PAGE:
6. C. J. Prychid, R. S. Jabaily, and P. J. Rudall, “Cellular ultrastructure and crystal development in Amorphophallus (Araceae),” Annals of Botany, vol. 101, no. 7, pp. 983–995, 2008. View at Publisher · View at Google Scholar · View at Scopus
  7. V. R. Franceschi and P. A. Nakata, “Calcium oxalate in plants: formation and function,” Annual Review of Plant Biology, vol. 56, pp. 41–71, 2005. View at Publisher · View at Google Scholar · View at Scopus
  8. V. R. Franceschi and H. T. Horner, “Calcium oxalate crystals in plants,” The Botanical Review, vol. 46, no. 4, pp. 361–427, 1980. View at Publisher · View at Google Scholar · View at Scopus
  9. K. Esau, Plant Anatomy, John Wiley & Sons, New York, NY, USA, 1965.
  10. C. R. Metcalf and L. Chalk, Anatomy of Dicotyledons, Leaves, Stem, and Wood in Relation to Taxonomy with Notes on Economic Uses, vol. 1-2, Claredon Press, Oxford, UK, 1950.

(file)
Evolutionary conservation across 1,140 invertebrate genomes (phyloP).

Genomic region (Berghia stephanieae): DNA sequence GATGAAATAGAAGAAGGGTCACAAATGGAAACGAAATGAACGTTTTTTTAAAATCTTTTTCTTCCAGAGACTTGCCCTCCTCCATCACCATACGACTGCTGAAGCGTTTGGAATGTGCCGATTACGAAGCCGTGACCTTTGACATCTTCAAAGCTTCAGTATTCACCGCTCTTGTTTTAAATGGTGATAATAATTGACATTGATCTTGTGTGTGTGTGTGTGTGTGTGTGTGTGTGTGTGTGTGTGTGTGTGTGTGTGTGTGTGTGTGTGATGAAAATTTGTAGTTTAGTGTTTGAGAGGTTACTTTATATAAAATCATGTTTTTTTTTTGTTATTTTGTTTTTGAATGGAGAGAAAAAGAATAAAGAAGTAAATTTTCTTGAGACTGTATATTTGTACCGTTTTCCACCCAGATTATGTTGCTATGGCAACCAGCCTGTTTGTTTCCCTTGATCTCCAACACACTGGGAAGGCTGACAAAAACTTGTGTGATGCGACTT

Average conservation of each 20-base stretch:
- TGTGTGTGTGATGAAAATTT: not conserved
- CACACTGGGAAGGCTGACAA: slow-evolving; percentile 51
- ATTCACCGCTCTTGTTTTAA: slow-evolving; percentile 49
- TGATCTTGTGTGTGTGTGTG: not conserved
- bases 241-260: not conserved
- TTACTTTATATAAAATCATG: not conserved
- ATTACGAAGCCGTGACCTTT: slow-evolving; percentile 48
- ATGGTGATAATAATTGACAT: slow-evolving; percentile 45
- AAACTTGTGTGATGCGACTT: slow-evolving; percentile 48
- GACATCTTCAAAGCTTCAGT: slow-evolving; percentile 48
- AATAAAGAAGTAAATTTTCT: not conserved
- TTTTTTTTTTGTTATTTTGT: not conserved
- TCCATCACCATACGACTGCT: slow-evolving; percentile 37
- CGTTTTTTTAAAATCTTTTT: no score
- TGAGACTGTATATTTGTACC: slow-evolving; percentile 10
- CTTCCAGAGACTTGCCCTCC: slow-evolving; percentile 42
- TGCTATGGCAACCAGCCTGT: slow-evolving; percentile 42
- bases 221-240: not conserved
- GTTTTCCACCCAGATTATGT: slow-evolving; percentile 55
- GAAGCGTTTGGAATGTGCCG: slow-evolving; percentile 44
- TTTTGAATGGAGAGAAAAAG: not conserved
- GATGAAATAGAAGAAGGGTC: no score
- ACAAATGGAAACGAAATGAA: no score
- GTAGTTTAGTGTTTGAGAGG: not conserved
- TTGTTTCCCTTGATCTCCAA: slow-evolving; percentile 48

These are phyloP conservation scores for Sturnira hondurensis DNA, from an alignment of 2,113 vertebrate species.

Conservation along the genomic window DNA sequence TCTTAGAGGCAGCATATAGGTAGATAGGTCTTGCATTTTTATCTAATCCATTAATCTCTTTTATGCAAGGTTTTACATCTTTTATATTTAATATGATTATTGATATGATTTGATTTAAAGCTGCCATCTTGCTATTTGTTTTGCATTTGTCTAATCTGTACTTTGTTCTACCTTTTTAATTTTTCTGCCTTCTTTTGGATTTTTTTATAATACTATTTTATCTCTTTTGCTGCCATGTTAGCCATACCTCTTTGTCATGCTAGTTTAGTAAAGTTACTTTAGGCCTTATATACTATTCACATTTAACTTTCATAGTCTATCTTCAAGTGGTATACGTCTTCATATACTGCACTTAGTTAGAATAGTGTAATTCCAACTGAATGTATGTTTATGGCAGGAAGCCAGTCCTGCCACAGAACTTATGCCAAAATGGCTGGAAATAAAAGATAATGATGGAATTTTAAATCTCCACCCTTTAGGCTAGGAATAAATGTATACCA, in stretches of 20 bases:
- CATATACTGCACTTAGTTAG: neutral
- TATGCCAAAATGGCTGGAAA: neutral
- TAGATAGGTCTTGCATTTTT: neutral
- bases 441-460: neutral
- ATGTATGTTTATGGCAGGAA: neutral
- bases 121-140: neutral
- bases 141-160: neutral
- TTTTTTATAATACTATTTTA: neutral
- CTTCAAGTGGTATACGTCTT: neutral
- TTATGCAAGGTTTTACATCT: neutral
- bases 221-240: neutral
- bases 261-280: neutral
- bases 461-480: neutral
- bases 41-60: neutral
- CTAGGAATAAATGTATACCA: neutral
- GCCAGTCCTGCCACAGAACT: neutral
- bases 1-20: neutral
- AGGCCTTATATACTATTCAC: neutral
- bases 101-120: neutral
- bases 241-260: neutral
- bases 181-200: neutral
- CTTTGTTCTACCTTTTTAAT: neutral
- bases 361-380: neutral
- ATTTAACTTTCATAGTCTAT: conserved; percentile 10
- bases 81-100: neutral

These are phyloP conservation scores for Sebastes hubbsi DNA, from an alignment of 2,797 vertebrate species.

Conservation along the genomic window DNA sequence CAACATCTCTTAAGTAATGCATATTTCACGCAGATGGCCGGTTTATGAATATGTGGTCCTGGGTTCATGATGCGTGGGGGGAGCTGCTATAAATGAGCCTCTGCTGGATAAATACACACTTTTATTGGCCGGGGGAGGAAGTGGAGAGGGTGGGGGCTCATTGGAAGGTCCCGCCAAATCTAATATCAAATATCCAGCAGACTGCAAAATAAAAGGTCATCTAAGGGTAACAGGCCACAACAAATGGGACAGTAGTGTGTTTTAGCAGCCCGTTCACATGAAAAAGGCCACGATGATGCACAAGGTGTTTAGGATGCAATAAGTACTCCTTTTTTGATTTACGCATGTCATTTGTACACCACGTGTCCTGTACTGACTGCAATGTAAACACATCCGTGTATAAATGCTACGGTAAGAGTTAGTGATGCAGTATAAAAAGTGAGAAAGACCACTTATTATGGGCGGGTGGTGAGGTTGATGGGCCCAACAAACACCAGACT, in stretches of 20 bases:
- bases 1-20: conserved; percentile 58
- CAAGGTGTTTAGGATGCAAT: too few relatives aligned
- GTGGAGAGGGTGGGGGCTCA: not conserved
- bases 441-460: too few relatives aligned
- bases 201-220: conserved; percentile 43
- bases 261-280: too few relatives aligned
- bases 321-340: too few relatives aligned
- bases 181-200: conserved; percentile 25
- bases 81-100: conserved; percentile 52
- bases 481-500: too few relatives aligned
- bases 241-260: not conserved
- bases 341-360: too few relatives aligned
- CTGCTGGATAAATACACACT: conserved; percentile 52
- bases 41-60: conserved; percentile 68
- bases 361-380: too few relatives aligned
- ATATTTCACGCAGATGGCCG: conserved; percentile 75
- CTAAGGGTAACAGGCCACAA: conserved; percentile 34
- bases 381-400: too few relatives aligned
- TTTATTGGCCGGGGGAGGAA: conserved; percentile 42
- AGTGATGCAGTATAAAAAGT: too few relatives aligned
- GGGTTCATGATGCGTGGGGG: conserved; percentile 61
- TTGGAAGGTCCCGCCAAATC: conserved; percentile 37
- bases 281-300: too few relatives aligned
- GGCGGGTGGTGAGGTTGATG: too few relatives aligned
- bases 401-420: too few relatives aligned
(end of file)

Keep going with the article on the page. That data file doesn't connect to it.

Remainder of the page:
11. H. J. Arnott and M. A. Webb, “Twinned raphides of calcium oxalate in grape (Vitis): implications for crystal stability and function,” International Journal of Plant Sciences, vol. 161, no. 1, pp. 133–142, 2000. View at Publisher · View at Google Scholar · View at Scopus
  12. J. M. Kingsbury, Poisonous Plants of the United States and Canada, Prentice-Hall Inc., Englewood Cliffs, NJ, USA, 1964.
  13. M. E. Hay, Q. E. Kappel, and W. Fenical, “Synergisms in plant defenses against herbivores: interactions of chemistry, calcification, and plant quality,” Ecology, vol. 75, no. 6, pp. 1714–1726, 1994. View at Google Scholar · View at Scopus